Tuesday, 8 December 2020

BOOK REVIEW: The Ascension Machine, by Rob Edwards; Magen, by Edward Buatois; Firefly: Big Damn Hero, by James Lovegrove; Dark Rite, by Alan Baxter and David Wood; Alien: River of Pain, by Christopher Golden; Emoto's Promise, by Shel Calopa


It's been a funny old year for reviews - between working from home and the kids learning from home, there's been precious little time for reading. Still, I'm delighted to say that the books I have squeezed in recently - including some audiobooks - have certainly brought a smile at the end of the day. My latest review round-up starts here. 

 


The Ascension Machine, by Rob Edwards

This has been a real joy to read. Take a hero in the vein of Harry Harrison's Stainless Steel Rat, give him a Scooby gang in the vein of Joss Whedon's Buffy or Firefly crews - and give it all a superhero spin. 
This is a really fun adventure - starting off with a drifter, thief and misfit who comes to be known as Grey, our hero. He gets a most unusual offer to impersonate a rich man who doesn't want to take up the place at a superhero academy his connected family has arranged for him - and so Grey finds himself heading to a school full of aliens, with only the thinnest of lies to protect him. 
All this makes for some soaring space adventure - but there's also a depth here. Grey, a loner for so long, unexpectedly finds friendship. One of the things about the academy is that people find their perfectly ordinary abilities on their own worlds might just make them superheroes elsewhere - even if their ability is as mundane as the ability to be a good farmer. For Grey, he suddenly finds himself unexpectedly with a home - and, perhaps, with the chance to be a hero himself. 
Until it all comes crashing down.
By turns witty and thoughtful, Rob Edwards creates a universe that's a delight to visit, and to which I hope we shall return. 

AI Rating: 5/5

The Ascension Machine is available on Amazon.


Magen, by Edward Buatois

When a teenage boy wields the magic handed down to him by his family, he inadvertently opens a portal to another world - and puts his own sister's life at risk. 
This urban fantasy sees a young man trying to put right the problem he caused - with the help of a beautiful and really quite deadly elf.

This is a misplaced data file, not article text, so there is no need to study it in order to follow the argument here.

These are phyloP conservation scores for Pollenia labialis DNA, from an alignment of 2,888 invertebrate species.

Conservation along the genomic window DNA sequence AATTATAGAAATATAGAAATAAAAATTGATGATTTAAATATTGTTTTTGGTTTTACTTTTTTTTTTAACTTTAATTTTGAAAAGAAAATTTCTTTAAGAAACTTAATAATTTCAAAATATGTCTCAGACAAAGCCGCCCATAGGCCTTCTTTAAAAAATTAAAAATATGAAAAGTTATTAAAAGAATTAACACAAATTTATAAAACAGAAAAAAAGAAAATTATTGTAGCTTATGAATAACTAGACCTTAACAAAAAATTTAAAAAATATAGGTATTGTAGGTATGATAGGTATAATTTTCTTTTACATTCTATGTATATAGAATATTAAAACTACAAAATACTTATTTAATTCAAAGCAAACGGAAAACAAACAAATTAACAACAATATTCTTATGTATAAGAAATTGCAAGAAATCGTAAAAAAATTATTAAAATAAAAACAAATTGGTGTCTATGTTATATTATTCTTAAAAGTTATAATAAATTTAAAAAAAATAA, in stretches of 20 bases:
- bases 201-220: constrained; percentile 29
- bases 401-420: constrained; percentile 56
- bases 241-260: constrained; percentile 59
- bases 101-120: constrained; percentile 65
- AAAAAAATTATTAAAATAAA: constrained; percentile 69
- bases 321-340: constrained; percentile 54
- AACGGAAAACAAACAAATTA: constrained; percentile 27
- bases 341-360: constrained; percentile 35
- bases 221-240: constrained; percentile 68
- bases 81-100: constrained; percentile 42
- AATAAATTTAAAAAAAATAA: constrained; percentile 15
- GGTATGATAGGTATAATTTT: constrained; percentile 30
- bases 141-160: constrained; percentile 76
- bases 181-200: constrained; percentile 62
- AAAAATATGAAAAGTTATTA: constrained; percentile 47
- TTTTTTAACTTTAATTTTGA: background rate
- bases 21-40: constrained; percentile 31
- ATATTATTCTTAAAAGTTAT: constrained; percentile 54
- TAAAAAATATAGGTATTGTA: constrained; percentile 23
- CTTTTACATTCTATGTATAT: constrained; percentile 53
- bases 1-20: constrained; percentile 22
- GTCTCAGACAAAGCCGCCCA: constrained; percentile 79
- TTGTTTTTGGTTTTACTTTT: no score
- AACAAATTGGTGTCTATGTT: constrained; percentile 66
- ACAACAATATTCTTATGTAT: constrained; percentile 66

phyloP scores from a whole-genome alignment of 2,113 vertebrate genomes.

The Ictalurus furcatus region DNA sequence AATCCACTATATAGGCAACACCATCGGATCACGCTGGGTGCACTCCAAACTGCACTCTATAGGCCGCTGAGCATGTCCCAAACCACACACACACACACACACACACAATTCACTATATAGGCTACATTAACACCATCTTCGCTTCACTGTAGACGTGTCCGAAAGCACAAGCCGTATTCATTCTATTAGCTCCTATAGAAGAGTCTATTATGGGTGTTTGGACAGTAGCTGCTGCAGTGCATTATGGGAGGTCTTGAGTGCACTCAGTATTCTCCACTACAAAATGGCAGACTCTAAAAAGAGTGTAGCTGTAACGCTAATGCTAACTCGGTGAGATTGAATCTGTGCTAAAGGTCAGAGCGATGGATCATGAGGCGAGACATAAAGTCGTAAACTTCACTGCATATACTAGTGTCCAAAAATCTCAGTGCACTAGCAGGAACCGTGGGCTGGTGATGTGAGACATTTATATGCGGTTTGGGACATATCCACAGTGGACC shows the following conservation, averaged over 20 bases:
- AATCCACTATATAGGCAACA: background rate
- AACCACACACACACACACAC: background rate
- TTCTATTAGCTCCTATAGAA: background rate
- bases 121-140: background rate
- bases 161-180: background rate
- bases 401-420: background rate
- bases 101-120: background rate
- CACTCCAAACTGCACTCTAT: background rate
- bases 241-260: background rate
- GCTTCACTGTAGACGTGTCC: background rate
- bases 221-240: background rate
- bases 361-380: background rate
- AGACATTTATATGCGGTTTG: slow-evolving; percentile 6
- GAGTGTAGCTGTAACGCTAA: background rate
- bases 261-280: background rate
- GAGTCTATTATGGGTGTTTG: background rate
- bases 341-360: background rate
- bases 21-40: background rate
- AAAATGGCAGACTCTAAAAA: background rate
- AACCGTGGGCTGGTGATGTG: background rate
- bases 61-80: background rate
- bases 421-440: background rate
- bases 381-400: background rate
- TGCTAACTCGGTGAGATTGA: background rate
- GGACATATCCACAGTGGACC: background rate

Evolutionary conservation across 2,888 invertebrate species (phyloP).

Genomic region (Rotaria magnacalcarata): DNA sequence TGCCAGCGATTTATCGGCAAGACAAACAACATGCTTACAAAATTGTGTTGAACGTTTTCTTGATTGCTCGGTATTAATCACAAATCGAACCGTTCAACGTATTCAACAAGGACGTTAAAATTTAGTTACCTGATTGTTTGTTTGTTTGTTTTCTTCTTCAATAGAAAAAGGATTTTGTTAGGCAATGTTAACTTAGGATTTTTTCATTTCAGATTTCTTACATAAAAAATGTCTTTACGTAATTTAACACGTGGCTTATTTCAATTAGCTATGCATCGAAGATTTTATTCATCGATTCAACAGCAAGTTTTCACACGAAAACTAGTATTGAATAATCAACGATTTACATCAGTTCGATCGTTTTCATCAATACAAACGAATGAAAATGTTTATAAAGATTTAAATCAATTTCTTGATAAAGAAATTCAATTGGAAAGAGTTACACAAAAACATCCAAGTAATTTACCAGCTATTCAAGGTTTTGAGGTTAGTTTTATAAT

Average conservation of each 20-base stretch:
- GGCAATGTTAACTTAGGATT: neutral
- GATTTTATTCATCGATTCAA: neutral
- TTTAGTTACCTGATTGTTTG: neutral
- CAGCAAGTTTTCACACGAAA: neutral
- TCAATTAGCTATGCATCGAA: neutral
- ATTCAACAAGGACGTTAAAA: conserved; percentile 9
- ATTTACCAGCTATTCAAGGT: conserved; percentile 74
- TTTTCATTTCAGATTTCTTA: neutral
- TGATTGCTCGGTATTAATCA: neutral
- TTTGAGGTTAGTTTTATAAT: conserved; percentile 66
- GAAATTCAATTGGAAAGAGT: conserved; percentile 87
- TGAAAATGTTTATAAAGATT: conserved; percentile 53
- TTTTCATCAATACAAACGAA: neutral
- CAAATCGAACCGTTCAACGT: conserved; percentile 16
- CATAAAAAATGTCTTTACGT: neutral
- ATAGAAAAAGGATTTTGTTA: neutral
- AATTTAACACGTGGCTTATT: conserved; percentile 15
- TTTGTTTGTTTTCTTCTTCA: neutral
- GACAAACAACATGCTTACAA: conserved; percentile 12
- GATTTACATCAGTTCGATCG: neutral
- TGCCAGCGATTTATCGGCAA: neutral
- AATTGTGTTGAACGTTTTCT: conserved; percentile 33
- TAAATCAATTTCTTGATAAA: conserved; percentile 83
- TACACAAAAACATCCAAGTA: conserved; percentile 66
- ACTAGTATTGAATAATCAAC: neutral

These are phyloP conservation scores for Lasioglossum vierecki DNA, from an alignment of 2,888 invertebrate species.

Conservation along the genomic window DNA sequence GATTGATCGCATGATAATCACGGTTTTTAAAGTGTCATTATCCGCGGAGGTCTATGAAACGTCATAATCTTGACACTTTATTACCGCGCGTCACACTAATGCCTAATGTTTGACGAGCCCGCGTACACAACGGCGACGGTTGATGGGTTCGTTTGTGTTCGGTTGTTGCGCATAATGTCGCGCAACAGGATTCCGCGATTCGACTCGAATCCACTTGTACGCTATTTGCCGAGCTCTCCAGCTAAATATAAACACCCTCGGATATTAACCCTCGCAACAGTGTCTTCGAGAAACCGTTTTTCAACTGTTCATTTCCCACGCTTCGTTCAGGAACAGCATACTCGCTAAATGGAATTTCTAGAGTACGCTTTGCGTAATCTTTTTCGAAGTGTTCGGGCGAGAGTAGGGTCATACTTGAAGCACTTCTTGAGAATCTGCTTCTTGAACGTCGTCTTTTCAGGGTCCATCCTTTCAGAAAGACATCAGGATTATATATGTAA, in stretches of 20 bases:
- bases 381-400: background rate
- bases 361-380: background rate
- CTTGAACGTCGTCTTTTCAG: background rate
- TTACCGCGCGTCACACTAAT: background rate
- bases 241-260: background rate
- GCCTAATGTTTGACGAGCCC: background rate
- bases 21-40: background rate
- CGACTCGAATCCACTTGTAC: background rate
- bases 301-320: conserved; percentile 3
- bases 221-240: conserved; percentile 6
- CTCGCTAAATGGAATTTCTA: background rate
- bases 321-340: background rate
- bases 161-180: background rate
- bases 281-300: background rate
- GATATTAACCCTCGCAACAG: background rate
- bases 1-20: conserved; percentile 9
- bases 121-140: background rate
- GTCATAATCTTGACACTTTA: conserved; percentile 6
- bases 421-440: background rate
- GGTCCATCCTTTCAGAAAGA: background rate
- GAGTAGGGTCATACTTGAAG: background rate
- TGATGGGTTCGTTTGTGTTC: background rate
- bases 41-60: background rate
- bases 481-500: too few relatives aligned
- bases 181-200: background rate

Being a novella, it gets right on with the action, as the boy, Rylan, and his elf companion set off on a road trip to save his sister. Along the way, the elf learns the ways of our modern world - and Rylan learns a bit more about how to stand up for himself. Will that be enough? 
I do wish this had been longer - which is a good sign. Always leave them wanting more, right? But I would have loved there to be more time for the relationship to build between our heroes, and to let the stakes build even higher. Still, for those who want a quick shot of fantasy, romance and a tale of siblings who would do anything for one another, it's a pleasant find. Charming. 

AI Rating: 4/5

Magen is available on Amazon.



Alien: River of Pain, by Christopher Golden and directed by Dirk Maggs

Dirk Maggs really is a king of audio productions. Here, he takes on the Alien franchise for a second time, adapting the book by Christopher Golden. 
The story slots into the Alien series in between the first two movies - it takes us to the colony from Aliens before the xenomorphs began to run riot. 
The production is fantastic - with a great cast including the likes of Anna Friel, Colin Salmon and Alexander Siddig. 
For purists, there are gripes - for example, Colin Salmon is the leader of the colony's marine unit, a unit which didn't exist in the movie. That throws some continuity wrenches - you would think the marines in Aliens would have taken the whole thing a bit more seriously if they knew a whole bunch of colonial marines had already lost contact. That being the case, Vazquez might need to know a little more about the aliens than just where they are.